delegate in a cowboy hat that there was booze on the opposite side of the stadium
from the media tents, in something called the Victory Pavilion. Whoa, I thought:
booze at the Victory Pavilion. Maybe Leni Riefenstahl will be there, I can get
I hustled my sweaty ass
through yet another smooth, well-run security check and made straight for one
of the four bars set up in the foyer area of a labyrinthine complex of flexible
transient structures. It turned out that this Victory Pavilion was the nexus
of the corporate rave scene going on, the wildly private and opulent soirees
being thrown in various hotels and restaurants around town sponsored by various
multinationals and other huge corporate entities. Here they had nice spaces
under the tent, stuffed with cozy rented furniture and a cornucopia of delicious-looking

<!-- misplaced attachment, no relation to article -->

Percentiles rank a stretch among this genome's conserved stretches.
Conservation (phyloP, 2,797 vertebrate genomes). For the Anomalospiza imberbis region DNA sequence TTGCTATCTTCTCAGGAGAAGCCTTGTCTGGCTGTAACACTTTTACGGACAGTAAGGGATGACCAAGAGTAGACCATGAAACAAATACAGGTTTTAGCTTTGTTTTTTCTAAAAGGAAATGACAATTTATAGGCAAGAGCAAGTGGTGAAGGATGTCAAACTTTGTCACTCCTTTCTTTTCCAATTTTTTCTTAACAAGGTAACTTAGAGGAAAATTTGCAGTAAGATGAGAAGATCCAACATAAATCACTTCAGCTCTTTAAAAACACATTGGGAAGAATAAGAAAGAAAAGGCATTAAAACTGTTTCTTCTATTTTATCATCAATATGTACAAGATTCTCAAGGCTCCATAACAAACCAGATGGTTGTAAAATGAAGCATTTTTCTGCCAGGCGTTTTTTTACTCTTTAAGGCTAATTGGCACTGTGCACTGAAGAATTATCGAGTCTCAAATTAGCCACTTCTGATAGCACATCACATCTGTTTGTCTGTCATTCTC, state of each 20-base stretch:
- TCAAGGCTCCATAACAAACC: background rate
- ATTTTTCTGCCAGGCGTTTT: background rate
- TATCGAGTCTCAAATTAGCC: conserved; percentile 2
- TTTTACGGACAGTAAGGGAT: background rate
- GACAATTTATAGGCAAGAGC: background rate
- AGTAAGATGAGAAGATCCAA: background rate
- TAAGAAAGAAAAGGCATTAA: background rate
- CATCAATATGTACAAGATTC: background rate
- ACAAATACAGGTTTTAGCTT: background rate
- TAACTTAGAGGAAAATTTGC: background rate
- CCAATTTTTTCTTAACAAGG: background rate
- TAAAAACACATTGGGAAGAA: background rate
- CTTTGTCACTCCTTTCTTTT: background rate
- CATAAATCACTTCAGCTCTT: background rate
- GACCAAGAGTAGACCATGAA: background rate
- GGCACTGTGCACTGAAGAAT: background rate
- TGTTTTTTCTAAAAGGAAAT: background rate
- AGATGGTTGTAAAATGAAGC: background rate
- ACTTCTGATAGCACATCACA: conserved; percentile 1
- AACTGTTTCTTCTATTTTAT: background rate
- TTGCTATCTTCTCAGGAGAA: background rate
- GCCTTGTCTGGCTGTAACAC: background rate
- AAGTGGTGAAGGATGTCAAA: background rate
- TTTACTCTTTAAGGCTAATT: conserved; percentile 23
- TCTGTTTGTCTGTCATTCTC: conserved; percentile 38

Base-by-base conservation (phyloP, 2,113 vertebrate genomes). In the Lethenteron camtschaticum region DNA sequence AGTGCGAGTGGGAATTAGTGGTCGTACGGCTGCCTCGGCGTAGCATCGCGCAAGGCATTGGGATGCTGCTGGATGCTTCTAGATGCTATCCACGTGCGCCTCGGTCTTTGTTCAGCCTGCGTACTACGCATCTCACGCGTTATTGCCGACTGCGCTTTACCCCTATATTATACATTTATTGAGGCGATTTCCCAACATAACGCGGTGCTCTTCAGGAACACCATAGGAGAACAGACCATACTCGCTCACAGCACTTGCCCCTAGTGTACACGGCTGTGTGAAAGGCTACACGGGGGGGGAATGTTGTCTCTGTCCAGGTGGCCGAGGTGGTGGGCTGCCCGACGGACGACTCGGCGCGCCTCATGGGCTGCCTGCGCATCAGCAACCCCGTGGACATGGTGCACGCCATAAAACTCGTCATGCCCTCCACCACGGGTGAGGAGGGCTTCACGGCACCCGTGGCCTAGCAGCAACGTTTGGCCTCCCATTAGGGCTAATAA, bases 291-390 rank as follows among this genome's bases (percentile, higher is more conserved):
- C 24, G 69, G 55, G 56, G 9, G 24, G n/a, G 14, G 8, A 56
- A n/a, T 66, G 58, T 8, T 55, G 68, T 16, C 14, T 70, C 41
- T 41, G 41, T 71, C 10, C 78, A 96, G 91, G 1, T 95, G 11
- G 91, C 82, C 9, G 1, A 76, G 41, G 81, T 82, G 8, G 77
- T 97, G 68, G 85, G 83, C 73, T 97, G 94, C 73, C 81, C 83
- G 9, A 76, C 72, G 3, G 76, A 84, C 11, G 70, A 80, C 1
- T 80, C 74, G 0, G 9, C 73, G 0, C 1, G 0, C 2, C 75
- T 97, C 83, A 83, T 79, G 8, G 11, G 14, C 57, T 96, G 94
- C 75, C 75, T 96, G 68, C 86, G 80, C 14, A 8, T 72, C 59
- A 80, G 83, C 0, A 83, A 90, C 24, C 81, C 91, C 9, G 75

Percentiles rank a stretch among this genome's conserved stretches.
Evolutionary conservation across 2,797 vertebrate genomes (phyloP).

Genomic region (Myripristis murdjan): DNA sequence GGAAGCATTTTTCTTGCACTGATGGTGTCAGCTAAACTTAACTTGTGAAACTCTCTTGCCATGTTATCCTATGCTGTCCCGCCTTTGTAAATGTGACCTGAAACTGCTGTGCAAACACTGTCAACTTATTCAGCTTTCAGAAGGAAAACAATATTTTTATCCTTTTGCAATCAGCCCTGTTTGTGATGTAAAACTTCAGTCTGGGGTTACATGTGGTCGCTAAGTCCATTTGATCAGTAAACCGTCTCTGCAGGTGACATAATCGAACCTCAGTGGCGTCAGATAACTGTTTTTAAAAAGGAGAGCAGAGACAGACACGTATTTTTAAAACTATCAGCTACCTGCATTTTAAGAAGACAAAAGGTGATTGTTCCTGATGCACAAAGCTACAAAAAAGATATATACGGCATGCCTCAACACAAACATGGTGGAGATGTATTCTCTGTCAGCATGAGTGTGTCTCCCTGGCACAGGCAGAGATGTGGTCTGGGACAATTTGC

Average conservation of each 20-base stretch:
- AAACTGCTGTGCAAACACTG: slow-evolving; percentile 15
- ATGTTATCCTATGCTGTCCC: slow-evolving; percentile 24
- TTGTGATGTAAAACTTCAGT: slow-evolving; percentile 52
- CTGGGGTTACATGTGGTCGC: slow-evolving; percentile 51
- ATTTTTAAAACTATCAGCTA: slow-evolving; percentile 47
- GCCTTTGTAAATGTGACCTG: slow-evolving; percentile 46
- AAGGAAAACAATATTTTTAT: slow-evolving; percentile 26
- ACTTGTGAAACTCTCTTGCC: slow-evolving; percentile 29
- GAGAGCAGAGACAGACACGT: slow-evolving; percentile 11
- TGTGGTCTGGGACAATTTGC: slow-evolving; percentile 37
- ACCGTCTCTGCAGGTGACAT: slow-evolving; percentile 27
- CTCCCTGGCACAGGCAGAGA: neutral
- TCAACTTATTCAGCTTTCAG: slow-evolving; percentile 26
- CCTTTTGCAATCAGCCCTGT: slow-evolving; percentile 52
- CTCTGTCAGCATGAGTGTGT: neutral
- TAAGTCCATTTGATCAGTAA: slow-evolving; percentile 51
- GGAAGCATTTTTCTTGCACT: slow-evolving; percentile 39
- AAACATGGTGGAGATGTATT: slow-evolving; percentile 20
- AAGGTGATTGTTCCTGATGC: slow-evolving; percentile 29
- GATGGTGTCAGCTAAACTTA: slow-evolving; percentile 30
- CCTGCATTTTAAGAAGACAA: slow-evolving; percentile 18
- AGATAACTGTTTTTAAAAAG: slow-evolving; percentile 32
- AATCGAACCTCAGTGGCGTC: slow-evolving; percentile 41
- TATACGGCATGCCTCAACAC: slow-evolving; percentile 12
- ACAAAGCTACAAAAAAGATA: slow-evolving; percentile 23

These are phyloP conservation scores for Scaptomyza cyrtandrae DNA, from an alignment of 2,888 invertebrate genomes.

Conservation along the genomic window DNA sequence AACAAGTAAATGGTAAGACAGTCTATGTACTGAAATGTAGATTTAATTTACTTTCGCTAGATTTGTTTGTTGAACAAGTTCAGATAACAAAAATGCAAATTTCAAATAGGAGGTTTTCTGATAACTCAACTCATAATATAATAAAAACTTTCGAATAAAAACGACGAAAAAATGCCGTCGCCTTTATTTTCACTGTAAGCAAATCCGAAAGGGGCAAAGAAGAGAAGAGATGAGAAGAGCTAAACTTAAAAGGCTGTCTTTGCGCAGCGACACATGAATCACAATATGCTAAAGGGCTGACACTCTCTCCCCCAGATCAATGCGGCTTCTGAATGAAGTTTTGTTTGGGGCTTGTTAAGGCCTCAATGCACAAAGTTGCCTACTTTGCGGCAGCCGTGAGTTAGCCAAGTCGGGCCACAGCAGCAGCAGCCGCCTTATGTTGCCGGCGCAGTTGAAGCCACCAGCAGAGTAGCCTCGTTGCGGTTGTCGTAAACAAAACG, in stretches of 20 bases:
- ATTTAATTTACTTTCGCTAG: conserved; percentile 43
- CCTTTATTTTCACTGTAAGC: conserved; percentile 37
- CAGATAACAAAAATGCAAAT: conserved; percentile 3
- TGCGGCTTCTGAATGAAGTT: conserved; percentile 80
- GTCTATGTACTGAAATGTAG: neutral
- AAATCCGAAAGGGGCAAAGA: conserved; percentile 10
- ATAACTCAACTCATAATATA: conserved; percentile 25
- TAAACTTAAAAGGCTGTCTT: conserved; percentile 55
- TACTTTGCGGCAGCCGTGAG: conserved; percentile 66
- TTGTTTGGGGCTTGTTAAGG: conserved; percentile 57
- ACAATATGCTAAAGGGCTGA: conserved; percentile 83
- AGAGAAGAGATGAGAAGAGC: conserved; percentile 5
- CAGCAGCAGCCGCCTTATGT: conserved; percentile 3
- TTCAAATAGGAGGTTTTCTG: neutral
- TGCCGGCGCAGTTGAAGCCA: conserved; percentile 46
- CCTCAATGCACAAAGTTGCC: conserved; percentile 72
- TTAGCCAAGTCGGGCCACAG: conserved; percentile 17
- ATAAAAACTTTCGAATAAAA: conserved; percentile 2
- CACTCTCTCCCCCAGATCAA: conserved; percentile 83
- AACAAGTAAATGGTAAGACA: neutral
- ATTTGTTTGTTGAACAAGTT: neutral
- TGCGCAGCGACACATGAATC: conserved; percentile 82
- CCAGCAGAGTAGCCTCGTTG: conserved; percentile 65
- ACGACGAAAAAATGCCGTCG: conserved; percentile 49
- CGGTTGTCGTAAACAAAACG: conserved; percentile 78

Phillips 66 threw me out
of their little party just as it was beginning. I was circling the hors d’oeuvres,
trying not to drool, when some really cute little Midwestern-looking white girl
with a cellphone appeared and asked me if I was a delegate. I told her I was
media, and she told me to leave. She wasn’t nice at all, not like Jerry
Falwell, that’s for sure.
Merck Pharmaceuticals patented
MDMA ("ecstasy") in 1914, and I figure that now that the litigation
industry has scored big with tobacco, pharmaceuticals are moving into range.
I wanted to talk to somebody from Merck about this. I didn’t even try to
get into the party, but the barely articulate rent-a-cop at the gate got really
nervous for some reason, and the various gray suits I cornered were no help;
no one would talk to me.
I got another beer and walked
out behind the media tents, where I smoked the last joint I had in my pocket
in preparation for John McCain. I wanted to be ripped for this. I’m a Frank
Capra fan and he’s good at hitting that button. He took the stage to the
theme from Star Wars and proceeded to reinforce the inclusionary theme
of the convention with a beautifully crafted and wonderfully delivered speech
in which he made a couple of glaringly fallacious assertions, mainly that "Americans
don’t like sore losers" and that "Cynicism is now suffocating
the young." Considering how America is still smarting from the Vietnam
debacle and examining the naivete of the ruckus crowd, I’d have to say